Archived Story

Food preservation, canning workshop set for July 18

Published 4:36pm Monday, July 8, 2013

The Alabama Cooperative Extension System’s food preservation and canning workshop July 18 is intended to help people save the foods they grow in the spring and summer months.

Janice Hall, Regional Extension Agent for Food Safety, Preservation and Preparation, will lead the workshop from 9:30 a.m. to 12 p.m. at the Chilton County Extension Office in downtown Clanton.

Hall will discuss safety measures when canning high-acid and low-acid foods, as well as making jams and jellies.

“The reason for the workshops is so that people can become more knowledgeable about the right and the wrong way of canning and mainly to prevent botulism and mold growth in your products,” Hall said. “It’s a lot of hard work to plant, nurture and harvest those fruits and vegetables. If we know ahead of time how to do it the correct way, we can save ourselves a lot of time and money.”

Hall said summer is a busy time for food preservation because people are harvesting fruits and vegetables they planted earlier in the spring.

“Summer is the busiest time of year for canning because people are planting in the early spring, and around June and July, they’re harvesting and canning what they’ve planted,” Hall said. “Our job is to step in and show you some skills and techniques you can use to preserve what you have grown.”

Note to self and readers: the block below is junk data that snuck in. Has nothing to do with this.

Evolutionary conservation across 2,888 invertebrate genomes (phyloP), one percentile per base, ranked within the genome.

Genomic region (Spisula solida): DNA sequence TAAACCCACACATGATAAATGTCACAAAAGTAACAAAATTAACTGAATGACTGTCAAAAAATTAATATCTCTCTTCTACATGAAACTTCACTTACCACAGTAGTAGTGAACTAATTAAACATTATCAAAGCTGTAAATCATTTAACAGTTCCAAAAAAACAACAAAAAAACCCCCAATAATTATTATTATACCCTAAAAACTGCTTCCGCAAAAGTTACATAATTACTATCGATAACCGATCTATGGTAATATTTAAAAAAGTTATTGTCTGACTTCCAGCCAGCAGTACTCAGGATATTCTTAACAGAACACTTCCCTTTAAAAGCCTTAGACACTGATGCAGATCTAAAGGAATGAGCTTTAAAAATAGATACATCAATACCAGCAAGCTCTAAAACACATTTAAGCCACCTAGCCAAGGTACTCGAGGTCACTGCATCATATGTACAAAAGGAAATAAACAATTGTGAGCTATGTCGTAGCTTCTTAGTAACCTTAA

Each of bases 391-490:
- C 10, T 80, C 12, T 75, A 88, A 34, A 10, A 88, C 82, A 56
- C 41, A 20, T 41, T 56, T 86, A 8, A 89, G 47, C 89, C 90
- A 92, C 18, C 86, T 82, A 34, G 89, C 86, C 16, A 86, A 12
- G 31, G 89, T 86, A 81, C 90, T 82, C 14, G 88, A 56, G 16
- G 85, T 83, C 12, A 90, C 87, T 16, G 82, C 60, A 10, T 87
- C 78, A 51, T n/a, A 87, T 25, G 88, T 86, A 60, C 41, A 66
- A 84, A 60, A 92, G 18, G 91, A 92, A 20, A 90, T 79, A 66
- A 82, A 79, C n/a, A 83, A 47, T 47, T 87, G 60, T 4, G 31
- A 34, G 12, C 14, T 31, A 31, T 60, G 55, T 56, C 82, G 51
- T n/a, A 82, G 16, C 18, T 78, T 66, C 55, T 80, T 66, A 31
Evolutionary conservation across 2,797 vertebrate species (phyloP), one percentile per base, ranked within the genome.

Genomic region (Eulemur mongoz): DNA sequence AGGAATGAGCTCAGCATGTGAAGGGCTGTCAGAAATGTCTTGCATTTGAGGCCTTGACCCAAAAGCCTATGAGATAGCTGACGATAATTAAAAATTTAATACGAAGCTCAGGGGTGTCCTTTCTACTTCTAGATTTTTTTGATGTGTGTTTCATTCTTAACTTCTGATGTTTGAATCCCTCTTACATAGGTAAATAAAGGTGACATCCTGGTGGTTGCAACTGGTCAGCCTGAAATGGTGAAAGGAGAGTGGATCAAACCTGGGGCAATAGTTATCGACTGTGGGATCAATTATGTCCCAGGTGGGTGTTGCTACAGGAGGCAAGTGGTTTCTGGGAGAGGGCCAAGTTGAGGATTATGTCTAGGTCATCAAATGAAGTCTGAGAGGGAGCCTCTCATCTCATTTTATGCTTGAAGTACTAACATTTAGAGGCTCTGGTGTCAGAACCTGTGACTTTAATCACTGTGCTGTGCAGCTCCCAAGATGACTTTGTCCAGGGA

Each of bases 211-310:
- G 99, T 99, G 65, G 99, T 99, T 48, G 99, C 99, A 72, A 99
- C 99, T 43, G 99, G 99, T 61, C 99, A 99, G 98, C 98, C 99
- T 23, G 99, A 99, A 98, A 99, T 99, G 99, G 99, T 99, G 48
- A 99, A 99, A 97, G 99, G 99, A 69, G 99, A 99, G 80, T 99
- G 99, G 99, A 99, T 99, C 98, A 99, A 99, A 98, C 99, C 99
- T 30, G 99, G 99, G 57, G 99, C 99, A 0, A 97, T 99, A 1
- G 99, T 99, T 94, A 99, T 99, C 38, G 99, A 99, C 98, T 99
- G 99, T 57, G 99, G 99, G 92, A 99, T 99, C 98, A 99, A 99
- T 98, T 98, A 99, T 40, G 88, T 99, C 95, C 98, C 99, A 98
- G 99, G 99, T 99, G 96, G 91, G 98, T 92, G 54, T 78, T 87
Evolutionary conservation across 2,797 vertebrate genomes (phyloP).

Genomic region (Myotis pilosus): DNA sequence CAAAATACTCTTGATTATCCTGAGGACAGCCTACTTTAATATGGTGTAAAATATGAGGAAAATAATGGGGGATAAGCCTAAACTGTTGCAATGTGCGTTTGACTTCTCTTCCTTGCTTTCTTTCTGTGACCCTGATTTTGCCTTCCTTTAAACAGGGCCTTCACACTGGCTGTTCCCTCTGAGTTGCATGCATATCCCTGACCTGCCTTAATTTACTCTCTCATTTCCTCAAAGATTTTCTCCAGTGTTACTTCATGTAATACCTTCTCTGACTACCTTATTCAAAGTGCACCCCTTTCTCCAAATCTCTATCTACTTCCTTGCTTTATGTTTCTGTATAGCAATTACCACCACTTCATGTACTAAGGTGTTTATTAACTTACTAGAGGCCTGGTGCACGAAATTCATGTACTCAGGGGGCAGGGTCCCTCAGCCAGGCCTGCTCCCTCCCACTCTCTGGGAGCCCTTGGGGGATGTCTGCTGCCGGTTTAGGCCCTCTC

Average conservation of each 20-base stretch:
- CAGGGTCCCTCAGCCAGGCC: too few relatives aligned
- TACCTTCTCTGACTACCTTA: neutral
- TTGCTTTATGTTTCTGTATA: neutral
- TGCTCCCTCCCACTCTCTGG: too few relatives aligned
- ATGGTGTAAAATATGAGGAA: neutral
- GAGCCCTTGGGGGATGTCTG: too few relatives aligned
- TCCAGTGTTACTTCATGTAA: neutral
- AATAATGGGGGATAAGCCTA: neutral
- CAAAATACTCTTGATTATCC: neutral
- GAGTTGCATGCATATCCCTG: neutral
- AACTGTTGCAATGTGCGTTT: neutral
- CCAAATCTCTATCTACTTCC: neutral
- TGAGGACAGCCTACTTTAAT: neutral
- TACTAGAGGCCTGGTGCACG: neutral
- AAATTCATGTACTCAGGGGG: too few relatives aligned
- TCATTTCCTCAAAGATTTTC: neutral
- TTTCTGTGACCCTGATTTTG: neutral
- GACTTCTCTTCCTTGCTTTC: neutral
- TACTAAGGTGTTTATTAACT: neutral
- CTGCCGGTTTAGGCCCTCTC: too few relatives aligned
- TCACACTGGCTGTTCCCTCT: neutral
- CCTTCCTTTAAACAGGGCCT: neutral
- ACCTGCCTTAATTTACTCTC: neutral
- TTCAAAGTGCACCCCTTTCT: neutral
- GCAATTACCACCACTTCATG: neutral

Hall said canning high-acid foods such as fruits and pickles involves a method called water-bath canning, which prevents further growth of bacteria, mold or spoilage.

A water bath can be created using a water bath canner or a pot large enough to allow at least 1–2 inches of water above the lid of a jar.

Hall said water bath canners could be found at Walmart, Fred’s or Dollar General.

Pressure canning is a method used for canning low-acid foods such as vegetables and meats to prevent botulism from growing.

Botulism is a rare but serious paralytic illness caused by a nerve toxin that is produced by a bacterium, Clostridium botulinum, and sometimes certain strains of it, according to Centers for Disease Control and Prevention’s website.

Food borne botulism, or botulism that can occur from improperly stored foods, results from eating foods containing the botulinum toxin.

“Botulism can be deadly,” Hall said.

Hall will also provide information on freezing, drying, pickling and fermenting methods of food preservation.

Hall will demonstrate how to properly operate canning equipment, and workshop attendees will be able to sample jam, learn how to make jams and jellies and make a batch of a type of fruit jam to take home with them.

“It will be a lot of fun,” Hall said. “They’ll get to participate and help out. They’ll be doing some of the techniques.”

Those interested in attending the workshop need to register beforehand so Hall will know how many jars of jam to bring.

The registration fee is $8 and also includes a Food Preservation Recipe Packet.

To register, call the Chilton County Extension Office at (205) 280-6268.

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